We are beginning siman 4. The siman continues discussing a situation in which one made a bracha without any explicit daas (but rather stam daas), and now wishes to bring a new food to the table.
We learned that the Chayei Adam’s opinion is that the bracha will only extend if there is leftover of the original food on the table. However, according to the Mishnah Berurah, the bracha will extend both when there is leftover of the original food on the table, and when the new food is of the same type as the food upon which the bracha was made.
The Chayei Adam writes that if one makes hamotzi, finishes all of the bread in front of them, and now wishes to bring more bread to the table, they are able to eat more bread without making a new bracha rishona. This halacha is contrary to the Chayei Adam’s opinion until now, that some of the original food must be leftover on the table in order for the original bracha to extend. The Chayei Adam explains that since the nature of bread is to keep eating until one is satiated, we can assume that this possibility was in the back of a person’s mind at the time of the bracha. Therefore, the stam daas is to include for such a possibility, and the original bracha can extend.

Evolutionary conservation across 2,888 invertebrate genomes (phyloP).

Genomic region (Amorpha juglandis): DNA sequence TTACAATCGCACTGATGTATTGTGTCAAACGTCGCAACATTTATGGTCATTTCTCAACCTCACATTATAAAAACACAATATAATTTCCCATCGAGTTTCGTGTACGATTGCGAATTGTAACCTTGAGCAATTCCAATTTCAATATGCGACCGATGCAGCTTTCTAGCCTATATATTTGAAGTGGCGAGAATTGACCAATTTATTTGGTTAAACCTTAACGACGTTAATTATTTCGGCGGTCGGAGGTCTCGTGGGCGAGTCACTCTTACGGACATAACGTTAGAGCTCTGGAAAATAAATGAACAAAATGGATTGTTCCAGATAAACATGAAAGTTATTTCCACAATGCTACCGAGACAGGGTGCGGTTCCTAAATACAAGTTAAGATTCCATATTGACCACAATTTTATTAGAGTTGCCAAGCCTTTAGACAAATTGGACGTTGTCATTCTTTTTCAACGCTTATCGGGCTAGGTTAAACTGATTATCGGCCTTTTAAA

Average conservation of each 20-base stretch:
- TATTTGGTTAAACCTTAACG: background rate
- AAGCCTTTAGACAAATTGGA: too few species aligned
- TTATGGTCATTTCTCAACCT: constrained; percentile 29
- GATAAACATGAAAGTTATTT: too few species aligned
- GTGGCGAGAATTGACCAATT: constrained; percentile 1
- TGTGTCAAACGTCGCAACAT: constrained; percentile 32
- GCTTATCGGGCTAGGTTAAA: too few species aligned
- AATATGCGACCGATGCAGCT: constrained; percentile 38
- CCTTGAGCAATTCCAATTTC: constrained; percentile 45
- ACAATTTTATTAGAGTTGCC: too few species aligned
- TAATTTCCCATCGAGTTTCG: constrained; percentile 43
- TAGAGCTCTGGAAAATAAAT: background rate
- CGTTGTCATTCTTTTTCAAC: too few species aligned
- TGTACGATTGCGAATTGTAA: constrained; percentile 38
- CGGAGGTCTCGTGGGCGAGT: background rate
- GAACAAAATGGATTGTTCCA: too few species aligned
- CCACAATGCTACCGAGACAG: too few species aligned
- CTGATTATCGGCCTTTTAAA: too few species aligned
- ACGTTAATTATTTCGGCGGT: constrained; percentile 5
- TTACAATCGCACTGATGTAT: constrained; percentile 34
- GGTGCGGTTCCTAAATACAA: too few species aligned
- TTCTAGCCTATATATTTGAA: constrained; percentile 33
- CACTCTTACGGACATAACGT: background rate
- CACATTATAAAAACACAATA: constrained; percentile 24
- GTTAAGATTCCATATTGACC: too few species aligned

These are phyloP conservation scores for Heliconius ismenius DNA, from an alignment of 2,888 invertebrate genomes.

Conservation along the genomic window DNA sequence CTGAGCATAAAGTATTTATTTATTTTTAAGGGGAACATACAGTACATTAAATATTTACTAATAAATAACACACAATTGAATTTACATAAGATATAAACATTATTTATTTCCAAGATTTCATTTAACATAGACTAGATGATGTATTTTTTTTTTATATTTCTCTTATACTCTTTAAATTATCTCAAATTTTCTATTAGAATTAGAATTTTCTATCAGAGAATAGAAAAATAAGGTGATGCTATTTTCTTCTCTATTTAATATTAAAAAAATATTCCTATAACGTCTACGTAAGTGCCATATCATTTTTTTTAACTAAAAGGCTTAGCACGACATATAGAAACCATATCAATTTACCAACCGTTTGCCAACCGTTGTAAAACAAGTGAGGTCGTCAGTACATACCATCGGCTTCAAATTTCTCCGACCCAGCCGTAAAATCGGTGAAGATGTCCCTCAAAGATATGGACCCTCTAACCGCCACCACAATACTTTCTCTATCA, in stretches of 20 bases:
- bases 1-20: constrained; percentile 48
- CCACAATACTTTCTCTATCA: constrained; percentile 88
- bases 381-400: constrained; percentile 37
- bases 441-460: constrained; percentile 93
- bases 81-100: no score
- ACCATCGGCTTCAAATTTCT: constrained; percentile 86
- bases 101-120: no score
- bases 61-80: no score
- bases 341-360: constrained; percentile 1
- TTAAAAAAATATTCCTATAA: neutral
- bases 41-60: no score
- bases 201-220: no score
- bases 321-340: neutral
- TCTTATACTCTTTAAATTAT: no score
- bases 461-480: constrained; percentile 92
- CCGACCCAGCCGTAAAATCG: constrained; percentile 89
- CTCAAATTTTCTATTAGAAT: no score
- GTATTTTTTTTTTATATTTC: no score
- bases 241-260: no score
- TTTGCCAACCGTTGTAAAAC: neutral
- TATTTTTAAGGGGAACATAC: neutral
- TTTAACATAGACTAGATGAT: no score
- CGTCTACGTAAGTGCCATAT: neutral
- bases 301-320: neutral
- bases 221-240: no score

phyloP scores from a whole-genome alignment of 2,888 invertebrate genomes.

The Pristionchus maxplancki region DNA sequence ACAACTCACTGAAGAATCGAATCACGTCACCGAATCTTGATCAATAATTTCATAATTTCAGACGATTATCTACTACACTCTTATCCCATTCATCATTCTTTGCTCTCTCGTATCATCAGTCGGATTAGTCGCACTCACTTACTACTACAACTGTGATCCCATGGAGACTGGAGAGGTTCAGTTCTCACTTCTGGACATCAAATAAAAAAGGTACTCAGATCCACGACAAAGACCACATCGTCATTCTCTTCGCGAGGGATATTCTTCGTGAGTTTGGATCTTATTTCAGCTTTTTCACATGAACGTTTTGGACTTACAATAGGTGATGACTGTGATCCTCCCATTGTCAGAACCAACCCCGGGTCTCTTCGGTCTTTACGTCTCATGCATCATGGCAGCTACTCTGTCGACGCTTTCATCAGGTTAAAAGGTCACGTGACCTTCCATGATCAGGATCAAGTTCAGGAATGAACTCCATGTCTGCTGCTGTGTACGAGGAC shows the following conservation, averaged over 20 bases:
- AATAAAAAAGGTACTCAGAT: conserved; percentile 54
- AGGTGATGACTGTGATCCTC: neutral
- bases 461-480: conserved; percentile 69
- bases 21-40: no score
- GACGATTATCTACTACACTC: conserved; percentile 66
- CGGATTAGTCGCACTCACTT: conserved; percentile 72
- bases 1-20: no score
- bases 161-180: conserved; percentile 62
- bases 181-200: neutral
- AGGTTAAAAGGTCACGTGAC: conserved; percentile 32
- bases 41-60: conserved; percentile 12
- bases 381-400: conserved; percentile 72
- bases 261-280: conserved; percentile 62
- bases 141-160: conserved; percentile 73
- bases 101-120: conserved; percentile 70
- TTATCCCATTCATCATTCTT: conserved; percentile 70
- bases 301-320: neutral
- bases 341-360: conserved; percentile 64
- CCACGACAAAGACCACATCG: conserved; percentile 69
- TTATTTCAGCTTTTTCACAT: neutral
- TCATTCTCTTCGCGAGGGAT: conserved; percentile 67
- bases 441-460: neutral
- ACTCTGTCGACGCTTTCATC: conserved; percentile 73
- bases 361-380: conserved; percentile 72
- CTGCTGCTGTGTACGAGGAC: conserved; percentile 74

However, if a person made a hamotzi with explicit daas to limit their bread consumption to a specific amount, and then they change their mind, they create a situation of nimlach, and require a new bracha rishona. Similarly, if one decided they are finished eating their meal, and is then nimlach to eat more, they would require new brachos rishonos.
We learn from the Chayei Adam that the way in which people eat can generate a stam daas. Although the Chayei Adam discusses this idea only by bread, it could be that we can extend it to other food situations. We will discuss this in future shiurim, be’ezras Hashem.
- The stam daas when it comes to eating bread is to assume that one will eat bread until they are satiated, so even bread which was brought to the table after the original bread was completely consumed will be included under one’s original bracha.